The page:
The conviction of former hedge fund manager Raj Rajaratnam has once more brought attention to the complex and secretive world of private investment banking. “Insider trading” is again a buzzword from online news to PhD programs. A federal jury had previously found Rajaratnam guilty of 14 counts of securities fraud and conspiracy perpetrated over a seven-year period at the Galleon Group hedge fund. His trial lasted approximately two months, although Rajaratnam had been arrested back in October 2009.
Mr. Rajaratnam is a Tamil-American who obtained his master’s degree in business administration from the prestigious Wharton School in the early 1980s. While working as a research analyst at Needham & Company he started a technology hedge fund that would later become Galleon. Rajaratnam’s Diversified Fund was reported to have a net annualized return of 22.3% in 2009, skyrocketing him among the elite of US money managers.
According to prosecutors from the US Attorney’s Office for the Southern District of New York, Rajaratnam’s sentence is the longest ever imposed for insider trading. Despite the unusually long sentence he faced, Rajaratnam chose not to say anything on his own behalf. This silence was in line with Mr. Rajaratnam’s demeanor in court and in public since he was arrested two years ago.
During the trial, presiding Judge Richard Holwell once referred to insider trading as “a virus that needs to be eradicated.” On the other hand Rajaratnam’s defense team insisted their client’s crime was victimless and that no one lost money as a result. For all the news media attention insider trading gets, it remains a white-collar crime not many people fully understand.
In the United States, insider trading refers to the practice of buying or selling publicly traded securities based on material information that isn’t publicly available. The criminal release and acquisition of insider information often occurs in secrecy and violation of fiduciary trust. However, insiders need not be corporate directors or individuals to whom fiduciary confidence is entrusted. Any person who knowingly comes across material, non-public information and trades securities based upon that insider information is in violation of federal law and regulations set forth by the Securities and Exchange Commission.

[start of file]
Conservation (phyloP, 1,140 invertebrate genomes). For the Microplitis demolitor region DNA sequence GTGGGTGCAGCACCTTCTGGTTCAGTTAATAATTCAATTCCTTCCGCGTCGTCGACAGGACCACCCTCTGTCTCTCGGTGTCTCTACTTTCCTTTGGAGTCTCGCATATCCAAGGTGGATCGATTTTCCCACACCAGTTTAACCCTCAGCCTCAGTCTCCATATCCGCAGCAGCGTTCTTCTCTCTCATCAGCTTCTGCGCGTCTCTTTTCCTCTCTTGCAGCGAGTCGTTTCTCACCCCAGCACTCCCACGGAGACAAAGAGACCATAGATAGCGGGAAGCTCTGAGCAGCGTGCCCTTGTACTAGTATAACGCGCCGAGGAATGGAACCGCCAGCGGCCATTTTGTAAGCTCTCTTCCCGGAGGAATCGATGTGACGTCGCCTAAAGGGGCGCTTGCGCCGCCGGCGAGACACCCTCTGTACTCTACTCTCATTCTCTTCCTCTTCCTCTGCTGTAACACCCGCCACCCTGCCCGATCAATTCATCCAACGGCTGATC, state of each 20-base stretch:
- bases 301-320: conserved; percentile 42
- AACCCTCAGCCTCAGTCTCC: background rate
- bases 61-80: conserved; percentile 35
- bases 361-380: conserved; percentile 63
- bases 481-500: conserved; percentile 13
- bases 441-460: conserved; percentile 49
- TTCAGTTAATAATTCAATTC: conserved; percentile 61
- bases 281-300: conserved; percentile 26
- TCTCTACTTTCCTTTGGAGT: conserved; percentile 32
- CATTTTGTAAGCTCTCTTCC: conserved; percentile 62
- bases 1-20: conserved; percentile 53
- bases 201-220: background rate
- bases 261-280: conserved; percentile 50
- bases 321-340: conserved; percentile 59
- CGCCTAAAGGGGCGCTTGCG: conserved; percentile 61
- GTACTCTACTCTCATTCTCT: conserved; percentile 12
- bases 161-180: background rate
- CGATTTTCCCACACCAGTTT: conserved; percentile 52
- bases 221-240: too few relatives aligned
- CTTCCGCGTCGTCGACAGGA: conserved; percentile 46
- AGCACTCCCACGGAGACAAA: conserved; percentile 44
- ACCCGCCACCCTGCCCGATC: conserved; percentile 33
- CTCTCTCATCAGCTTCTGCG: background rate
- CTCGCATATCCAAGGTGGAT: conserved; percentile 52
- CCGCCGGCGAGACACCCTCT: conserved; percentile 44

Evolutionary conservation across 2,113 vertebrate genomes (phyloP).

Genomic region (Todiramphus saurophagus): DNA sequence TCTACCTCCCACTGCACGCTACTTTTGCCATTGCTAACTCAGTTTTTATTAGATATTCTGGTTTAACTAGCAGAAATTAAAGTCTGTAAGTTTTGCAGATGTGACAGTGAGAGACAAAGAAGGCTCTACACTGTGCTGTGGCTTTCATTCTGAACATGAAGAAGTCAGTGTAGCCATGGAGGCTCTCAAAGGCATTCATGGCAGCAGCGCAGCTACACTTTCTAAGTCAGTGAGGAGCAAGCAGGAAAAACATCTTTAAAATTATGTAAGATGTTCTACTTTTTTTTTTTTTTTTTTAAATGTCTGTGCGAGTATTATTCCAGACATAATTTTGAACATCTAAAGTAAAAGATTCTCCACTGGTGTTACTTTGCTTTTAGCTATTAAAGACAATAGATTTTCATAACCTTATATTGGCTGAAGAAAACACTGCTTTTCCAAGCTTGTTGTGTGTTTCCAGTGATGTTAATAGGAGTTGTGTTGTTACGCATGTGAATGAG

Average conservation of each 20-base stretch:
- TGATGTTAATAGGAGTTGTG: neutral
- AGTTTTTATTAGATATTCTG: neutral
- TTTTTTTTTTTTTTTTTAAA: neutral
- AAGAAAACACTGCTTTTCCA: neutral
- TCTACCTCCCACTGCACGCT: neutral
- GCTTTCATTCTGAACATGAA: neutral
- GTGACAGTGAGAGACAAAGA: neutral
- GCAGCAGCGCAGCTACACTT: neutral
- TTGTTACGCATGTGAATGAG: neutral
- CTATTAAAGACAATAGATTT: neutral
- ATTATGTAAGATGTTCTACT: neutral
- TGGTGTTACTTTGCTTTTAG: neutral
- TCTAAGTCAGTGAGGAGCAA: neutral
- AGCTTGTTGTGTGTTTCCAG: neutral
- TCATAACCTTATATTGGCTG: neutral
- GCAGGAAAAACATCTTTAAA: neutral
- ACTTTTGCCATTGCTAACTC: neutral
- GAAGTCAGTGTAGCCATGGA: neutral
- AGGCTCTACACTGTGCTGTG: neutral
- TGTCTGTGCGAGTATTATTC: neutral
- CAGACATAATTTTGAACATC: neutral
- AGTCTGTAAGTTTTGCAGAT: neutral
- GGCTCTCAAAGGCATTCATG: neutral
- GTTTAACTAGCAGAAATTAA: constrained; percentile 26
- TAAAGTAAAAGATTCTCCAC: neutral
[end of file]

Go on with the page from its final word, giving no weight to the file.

The case brought against Rajaratnam by the Securities Exchange Commission and the US Attorney was supported by strong evidence: the FBI wiretapped the hedge fund manager’s cell phone for most of 2008. The investigation was expansive in its magnitude, stretching from Galleon’s oak-paneled headquarters in New York City to the corporate parks of Silicon Valley in California. More than 20 people have been arrested as a result. Most have pled guilty and received sentences far lighter than Rajaratnam’s 11-year prison term.
Prosecutors estimated Rajaratnam pocketed up to $75 million in profits from insider trading of stock in ATI Technologies, Clearwire Corporation, Google, Intel, and others. One of Rajaratnam’s most notorious trades involved a former Goldman Sachs director. In 2008, Rajat Gupta passed significant information to Rajaratnam concerning a $5 billion investment from Warren Buffett in Goldman Sachs. That investment by Berkshire Hathaway was instrumental in helping Goldman Sachs avoid the fate of Lehman Brothers during the collapse of the credit markets in 2008.
Mr. Rajaratnam has been given 45 days to get his affairs in order prior to reporting to prison. His defense team plans to appeal the sentence. Though he was expected to receive more than 20 years imprisonment, Judge Holwell took into consideration Mr. Rajaratnam’s delicate state of health: he suffers from advanced diabetes and faces possible kidney failure.
In addition to jail time, Judge Holwell imposed a $10 million fine and a forfeiture of $53.8 million. Even after the Galleon fund folded in 2009, the 54-year-old former fund manager kept investors in the black. Galleon investors were returned their funds and profits in an orderly manner upon Rajaratnam’s arrest.
Guest author ELAINE HIRSCH is a jack-of-all-interests, from education and history to medicine and videogames. This makes it difficult to choose just one life path, so she is currently working as a writer for various education-related sites and writing about all these things instead.